2. Find a good doctor. Ask questions, do your research, and if you don’t like your doctor, find another one. I’ve fired three doctors, and I think the worst I’ve been called is “challenging,” due partly to my pain not responding, my sense of humor and sometimes my “I want it my way when I want it” attitude. I try not to do that too much anymore.

3. Listen to your body, let it tell you when to rest, and then do it. Don’t put off rest.

4. Make sure your medical team knows your body. If they don’t listen the first time, keep telling them. This is an aggressive disease, so you must be more aggressive.

5. Use your animals to heal. My cat, Ashton, curled up next to me for three months after my surgery, and never left my side. My husband used to kid me that he knew when I got up because that’s the only time he saw the cat. Aston purred his healing on me, but never stepped on my incision or my right side.

6. Take care of, and understand, your caregivers. They are a Godsend—and more at a loss than you are. They don’t have anyone to tell them they have to be here at this time or to do something. They just blindly follow along in your trail and try to do the best that they can. That may not seem enough sometimes, but don’t ever say it. Always tell them “Thank you.”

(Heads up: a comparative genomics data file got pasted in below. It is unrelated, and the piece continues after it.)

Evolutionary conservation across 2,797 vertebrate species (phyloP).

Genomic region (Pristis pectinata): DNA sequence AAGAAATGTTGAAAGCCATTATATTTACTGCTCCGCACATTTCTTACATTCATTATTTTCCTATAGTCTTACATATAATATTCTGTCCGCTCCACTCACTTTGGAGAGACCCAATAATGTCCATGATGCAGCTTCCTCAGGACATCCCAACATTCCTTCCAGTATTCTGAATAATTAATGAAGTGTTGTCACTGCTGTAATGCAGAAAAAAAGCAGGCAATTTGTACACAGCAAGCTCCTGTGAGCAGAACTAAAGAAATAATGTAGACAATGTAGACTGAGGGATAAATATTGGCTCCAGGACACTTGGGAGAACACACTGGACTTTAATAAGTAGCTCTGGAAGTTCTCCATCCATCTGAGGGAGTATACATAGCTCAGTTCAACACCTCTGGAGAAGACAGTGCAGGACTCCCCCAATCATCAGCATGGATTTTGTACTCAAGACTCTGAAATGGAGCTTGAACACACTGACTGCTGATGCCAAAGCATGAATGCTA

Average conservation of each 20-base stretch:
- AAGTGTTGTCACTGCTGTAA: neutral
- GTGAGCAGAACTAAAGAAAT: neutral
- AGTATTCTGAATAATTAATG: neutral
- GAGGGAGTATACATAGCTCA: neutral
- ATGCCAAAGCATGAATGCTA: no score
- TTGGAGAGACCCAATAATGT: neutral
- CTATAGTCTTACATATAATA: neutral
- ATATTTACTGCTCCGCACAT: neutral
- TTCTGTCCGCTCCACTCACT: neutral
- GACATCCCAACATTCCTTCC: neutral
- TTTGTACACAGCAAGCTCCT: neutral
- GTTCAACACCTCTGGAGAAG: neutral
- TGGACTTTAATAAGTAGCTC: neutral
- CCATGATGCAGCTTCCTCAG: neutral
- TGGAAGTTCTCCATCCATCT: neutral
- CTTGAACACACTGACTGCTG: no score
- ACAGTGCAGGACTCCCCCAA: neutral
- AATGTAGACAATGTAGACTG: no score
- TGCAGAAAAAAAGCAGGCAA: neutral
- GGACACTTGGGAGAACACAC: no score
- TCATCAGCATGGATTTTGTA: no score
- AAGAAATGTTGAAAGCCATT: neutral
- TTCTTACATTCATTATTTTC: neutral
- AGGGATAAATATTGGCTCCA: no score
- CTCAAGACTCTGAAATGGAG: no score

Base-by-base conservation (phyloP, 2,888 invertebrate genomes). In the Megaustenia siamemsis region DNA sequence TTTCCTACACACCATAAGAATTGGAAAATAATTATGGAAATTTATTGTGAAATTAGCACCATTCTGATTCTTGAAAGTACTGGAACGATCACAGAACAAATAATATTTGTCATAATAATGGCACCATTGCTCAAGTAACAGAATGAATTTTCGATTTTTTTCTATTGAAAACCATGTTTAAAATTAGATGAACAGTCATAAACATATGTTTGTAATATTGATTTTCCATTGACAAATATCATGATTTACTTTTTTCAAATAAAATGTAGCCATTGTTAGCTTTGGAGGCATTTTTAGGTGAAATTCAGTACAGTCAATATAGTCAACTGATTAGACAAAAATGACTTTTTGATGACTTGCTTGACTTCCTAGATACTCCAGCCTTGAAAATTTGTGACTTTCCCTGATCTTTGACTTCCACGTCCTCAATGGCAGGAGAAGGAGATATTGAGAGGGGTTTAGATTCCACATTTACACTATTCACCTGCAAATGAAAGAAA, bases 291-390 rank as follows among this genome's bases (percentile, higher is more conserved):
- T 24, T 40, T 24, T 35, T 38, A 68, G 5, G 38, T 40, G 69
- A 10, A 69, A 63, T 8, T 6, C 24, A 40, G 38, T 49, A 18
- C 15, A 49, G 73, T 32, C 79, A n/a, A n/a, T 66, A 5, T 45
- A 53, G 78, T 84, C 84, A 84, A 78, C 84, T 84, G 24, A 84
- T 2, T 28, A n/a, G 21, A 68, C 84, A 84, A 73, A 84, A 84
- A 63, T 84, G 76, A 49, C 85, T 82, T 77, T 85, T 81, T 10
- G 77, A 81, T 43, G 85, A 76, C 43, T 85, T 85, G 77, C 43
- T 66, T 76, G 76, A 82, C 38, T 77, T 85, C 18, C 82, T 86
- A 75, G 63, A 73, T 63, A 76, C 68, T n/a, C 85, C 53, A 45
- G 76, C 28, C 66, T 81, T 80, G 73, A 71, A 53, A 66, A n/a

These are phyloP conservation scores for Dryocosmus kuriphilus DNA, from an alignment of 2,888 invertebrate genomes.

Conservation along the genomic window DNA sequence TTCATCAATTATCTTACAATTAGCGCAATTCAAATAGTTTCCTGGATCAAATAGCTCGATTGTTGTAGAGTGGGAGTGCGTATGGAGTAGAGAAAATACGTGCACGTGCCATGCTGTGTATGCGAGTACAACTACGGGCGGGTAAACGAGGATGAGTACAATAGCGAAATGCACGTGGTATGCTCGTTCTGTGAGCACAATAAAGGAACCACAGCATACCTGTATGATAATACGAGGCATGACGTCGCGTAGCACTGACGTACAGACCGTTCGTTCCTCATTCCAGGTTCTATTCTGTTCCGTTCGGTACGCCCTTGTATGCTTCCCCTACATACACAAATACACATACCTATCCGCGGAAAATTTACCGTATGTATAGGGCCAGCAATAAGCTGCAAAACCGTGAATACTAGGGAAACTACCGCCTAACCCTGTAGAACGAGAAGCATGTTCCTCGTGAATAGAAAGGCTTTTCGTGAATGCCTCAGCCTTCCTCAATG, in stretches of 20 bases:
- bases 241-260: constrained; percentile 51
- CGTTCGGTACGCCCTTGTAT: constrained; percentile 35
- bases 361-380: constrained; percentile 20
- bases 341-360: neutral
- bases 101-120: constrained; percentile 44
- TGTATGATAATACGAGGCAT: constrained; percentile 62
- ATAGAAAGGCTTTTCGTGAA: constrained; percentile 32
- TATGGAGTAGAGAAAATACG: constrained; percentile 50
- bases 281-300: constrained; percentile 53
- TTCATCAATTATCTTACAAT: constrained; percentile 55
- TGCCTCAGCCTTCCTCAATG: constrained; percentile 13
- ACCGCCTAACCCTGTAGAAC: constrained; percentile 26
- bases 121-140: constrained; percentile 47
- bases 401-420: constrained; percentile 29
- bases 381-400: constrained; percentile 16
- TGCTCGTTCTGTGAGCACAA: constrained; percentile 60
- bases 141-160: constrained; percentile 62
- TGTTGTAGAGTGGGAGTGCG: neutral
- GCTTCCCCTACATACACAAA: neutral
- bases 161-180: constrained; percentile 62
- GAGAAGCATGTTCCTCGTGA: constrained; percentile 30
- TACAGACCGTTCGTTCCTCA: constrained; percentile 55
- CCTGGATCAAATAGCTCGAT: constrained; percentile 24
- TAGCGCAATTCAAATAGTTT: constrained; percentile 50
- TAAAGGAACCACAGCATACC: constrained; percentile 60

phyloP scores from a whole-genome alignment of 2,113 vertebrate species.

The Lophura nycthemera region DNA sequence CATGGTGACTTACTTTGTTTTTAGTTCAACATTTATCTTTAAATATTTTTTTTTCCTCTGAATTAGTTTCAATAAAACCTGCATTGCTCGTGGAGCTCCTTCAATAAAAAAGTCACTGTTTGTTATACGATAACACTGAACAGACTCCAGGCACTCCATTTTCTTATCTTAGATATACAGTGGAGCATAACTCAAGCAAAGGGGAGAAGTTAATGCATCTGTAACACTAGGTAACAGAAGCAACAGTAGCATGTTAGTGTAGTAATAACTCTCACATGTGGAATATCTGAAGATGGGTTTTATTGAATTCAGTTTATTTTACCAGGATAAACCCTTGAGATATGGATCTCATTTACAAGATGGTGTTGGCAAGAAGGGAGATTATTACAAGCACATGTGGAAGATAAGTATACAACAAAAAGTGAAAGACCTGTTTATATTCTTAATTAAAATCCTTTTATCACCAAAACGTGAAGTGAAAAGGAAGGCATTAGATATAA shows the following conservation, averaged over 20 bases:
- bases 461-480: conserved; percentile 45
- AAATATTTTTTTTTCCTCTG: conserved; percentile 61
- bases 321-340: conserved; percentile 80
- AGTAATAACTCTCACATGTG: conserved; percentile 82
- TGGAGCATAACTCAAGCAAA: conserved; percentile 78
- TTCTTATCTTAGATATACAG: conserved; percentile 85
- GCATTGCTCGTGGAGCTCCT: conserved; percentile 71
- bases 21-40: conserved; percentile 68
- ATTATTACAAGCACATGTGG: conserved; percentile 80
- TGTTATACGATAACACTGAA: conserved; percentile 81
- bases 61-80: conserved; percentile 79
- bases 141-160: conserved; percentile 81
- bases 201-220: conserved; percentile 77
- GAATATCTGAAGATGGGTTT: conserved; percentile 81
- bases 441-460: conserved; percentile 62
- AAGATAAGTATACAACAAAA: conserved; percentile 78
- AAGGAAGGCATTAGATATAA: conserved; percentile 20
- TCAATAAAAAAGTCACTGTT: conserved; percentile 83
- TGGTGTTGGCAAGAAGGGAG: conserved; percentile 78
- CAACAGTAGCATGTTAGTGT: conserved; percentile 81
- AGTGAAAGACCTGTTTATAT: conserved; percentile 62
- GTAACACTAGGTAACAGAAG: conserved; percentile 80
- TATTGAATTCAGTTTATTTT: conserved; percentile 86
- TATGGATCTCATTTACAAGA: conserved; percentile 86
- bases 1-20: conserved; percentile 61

7. Take a breath and tell everything to your doctor, even if you’re telling it for the umpteenth time, so they don’t miss anything important. If any doctor doesn’t have time to listen to you, how much time do you think he or she will have for your disease?

8. Realize that if you smoke, quitting will be hard. I’ve not smoked for seven years and I still get a twinge. That’s normal, but don’t give in to it.

9. Love something/someone more than you love yourself. If you have children or grandchildren, wrap yourself around the miracles they are and enjoy those moments. You will forget about yourself for a while, I promise.

10. Believe in yourself and in your body. If you are still breathing and walking around, then you are still alive! Don’t let anyone treat you any differently.